Proposal to conserve land in response to wildlife decline in NH

Over the past century, many shrublands and young forests across the Northeast have been cleared for development or have grown into mature forests.

As this habitat has disappeared from much of the landscape, the populations of more than 65 songbirds, mammals, reptiles, pollinators, and other wildlife that depend on it have fallen alarmingly.

The U.S. Fish and Wildlife Service, state wildlife agencies, private landowners and dozens of conservation organizations have responded to this urgency by restoring and protecting shrublands and young forest throughout the landscape of New England and New York. Despite significant progress, conservationists have determined that more permanently protected and managed land is needed to restore wildlife populations and return balance to northeast woodlands.

To address this need, the service is proposing to establish Great Thicket National Wildlife Refuge – dedicated to managing shrubland habitat for wildlife to benefit New Hampshire residents and visitors. Through coordination with conservation partners, the service has determined that areas of Strafford, Rockingham and Hillsborough counties could provide important habitat for shrubland wildlife and help connect existing conservation areas. Additionally, the agency identified nine areas in Connecticut, Maine, Massachusetts, New York and Rhode Island.

"This proposal was developed through extensive coordination with our conservation partners, and would enhance our ongoing commitment to conserve species like the New England cottontail, monarch butterfly and American woodcock that rely on shrublands and young forest," said refuge manager Bill Peterson, of Parker River National Wildlife Refuge in Rowley, Mass.

"Stakeholder input will be critical to ensuring we direct our conservation efforts where they can make the most difference for wildlife and local communities."

"We’ve had incredible success in restoring New England’s only native rabbit and its habitat. Yet our work is far from done," said Rick Jacobson, New England Cottontail Executive Committee chairman and Connecticut Department of Environmental and Energy Protection Wildlife Division Director.

"We need to preserve and manage more land as shrublands and young forest to continue to advance conservation for the cottontail. But this isn’t just about a rabbit. It’s about American woodcock, ruffed grouse, golden-winged warblers, monarch butterflies and a whole suite of wildlife that depend on this habitat."

Other wildlife that would benefit include Blanding’s turtle, whippoorwill, Karner blue butterflies and blue-winged warblers.

A land protection plan and environmental assessment is an early step in a public process that examines whether the service can establish a national wildlife refuge. The draft Great Thicket National Wildlife Refuge Land Protection Plan explains the need for land conservation, complements existing conservation activities, and describes each of the 10 focus areas across the six states. At this stage in the process, the service invites public comment on the draft plan, which will shape the final decision.

If the plan is approved after the public comment period, the agency could begin working with interested landowners to conserve up to 1,500 acres across three New Hampshire focus areas through a combination of buying conservation easements and buying land from willing sellers. More than 6,900 acres in these three areas are already managed for wildlife through easements or ownership by organizations or local, state and federal agencies, but only a small portion of these are managed as young forest or shrubland.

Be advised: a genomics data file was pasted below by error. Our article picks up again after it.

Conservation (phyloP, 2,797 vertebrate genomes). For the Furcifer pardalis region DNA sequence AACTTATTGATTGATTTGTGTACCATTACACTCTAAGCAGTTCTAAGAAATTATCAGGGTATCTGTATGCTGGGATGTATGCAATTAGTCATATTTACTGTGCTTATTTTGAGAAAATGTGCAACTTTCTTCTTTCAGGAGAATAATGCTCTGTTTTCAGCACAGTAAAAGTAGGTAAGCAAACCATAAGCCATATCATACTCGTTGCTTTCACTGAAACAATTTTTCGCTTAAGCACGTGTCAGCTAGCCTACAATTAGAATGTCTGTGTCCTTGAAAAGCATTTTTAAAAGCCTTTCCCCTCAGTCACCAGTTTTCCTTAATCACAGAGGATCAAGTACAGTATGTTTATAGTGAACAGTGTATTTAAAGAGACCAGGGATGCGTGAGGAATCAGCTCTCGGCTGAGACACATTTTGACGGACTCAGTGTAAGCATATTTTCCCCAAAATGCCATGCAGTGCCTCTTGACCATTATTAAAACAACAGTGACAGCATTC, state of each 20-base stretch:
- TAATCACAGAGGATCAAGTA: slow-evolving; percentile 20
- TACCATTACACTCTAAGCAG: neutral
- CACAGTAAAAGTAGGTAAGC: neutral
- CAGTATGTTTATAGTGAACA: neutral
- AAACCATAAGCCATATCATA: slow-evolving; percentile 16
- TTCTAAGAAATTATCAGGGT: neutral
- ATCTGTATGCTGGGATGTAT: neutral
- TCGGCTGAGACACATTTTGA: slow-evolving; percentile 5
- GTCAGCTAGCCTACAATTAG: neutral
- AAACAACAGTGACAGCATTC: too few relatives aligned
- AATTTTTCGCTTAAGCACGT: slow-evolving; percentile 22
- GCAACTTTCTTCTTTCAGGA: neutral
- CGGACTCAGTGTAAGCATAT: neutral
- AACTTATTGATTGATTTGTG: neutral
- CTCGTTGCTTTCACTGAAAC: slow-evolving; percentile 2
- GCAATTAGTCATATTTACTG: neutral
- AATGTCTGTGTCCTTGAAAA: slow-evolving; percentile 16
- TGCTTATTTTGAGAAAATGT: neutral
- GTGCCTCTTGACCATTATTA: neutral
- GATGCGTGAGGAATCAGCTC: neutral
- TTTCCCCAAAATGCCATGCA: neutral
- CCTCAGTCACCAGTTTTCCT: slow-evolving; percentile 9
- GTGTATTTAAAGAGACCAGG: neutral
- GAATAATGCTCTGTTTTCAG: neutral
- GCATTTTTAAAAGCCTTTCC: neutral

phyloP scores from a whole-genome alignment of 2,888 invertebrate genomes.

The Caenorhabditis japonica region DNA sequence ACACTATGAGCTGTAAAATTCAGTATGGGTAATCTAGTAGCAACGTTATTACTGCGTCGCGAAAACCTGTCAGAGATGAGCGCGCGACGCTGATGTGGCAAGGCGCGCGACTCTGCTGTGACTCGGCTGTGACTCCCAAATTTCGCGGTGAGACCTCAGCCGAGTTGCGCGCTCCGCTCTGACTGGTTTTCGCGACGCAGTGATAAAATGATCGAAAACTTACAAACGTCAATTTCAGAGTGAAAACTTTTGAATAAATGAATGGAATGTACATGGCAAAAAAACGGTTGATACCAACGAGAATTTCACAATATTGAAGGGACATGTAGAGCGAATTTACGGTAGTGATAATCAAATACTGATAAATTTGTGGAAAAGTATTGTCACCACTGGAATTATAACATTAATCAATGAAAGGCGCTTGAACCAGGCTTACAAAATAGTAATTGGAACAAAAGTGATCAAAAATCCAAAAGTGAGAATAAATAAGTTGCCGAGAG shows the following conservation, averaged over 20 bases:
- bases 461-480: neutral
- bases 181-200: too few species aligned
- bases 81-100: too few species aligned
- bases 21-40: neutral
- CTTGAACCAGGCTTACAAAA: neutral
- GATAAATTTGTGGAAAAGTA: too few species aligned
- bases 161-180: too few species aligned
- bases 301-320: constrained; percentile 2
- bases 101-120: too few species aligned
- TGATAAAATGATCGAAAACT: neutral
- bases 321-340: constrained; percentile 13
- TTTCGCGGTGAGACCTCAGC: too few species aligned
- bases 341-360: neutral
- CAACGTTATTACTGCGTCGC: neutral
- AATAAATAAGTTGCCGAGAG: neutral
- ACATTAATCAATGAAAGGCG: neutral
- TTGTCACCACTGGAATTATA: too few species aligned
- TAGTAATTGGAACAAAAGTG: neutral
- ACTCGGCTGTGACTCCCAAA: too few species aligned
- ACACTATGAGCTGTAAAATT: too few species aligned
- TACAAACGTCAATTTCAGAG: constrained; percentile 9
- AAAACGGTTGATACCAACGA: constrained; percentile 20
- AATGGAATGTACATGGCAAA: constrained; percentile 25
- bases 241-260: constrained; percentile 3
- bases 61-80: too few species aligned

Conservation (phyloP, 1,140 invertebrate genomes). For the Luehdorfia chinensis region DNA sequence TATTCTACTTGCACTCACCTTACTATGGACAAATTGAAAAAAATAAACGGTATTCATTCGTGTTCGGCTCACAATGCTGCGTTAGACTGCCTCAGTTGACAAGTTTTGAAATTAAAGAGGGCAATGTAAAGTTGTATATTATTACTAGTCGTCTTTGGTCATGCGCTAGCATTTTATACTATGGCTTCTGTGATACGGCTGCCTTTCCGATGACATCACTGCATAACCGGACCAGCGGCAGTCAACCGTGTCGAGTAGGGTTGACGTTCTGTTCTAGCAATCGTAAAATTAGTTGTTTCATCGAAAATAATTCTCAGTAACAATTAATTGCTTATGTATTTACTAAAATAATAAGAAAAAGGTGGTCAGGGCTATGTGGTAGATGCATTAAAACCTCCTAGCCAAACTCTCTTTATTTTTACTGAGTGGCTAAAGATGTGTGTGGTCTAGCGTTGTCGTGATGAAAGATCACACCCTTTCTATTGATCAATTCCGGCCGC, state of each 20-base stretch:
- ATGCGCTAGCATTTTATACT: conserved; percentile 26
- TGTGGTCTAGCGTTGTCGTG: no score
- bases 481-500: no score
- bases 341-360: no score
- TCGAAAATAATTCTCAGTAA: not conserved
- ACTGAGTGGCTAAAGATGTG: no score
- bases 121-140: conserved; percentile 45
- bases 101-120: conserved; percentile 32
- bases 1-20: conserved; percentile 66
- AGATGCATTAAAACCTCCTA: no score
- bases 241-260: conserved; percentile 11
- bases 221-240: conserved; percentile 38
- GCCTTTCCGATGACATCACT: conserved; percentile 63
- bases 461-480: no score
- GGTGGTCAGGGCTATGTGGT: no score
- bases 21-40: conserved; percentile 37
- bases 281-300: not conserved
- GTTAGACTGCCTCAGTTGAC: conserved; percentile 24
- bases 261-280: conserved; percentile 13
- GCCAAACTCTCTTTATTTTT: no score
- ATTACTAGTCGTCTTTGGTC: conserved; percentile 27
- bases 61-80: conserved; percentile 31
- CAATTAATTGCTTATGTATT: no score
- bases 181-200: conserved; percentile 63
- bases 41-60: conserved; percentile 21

This process would take decades, as the service works strictly with willing sellers and depends on funding availability to make purchases.

Local conservation organizations, private landowners, New Hampshire Fish and Game Department, companies including Stonyfield Farm, and USDA-
Natural Resources Conservation Service are already restoring young forest and shrubland habitat within the southern New Hampshire focus areas, usually by cutting trees and older shrubs to promote the regrowth of dense thickets.

"As the first private landowner in New Hampshire to manage young forest specifically for New England cottontails, we recognize the importance of protecting and restoring a healthy balance to our woods so that they support many types of wildlife," said Liza Dube, Stonyfield PR Director.

The National Wildlife Refuge System is the largest network of lands in the nation dedicated to wildlife conservation, with 563 national wildlife refuges covering more than 150 million acres. A hundred years in the making, the refuge system is a network of habitats that benefits wildlife, provides outdoor experiences for all, and protects a healthy environment. Wildlife refuges provide habitat for more than 2,100 types of birds, mammals, reptiles, amphibians and fish, including more than 380 threatened or endangered plants or animals.

National wildlife refuges are strong economic engines for local communities across the country. A 2013 report "Banking on Nature" found that refuges pump $2.4 billion into the economy and support more than 35,000 jobs.

The service will accept comments through Friday, March 4 by:

? Email: northeastplanning@fws.gov with "Great Thicket LPP" in the subject line.

? Mail to Beth Goldstein, Natural Resources Planner, U.S. Fish and Wildlife Service, 300 Westgate Center Drive, Hadley, MA 01035.

? Fax to 1-413-253-8480.

The draft plan and all related documents are available at www.fws.gov/northeast/refuges/planning/lpp/greatthicketLPP.html.

Submitted by the New Hampshire Fish and Game Department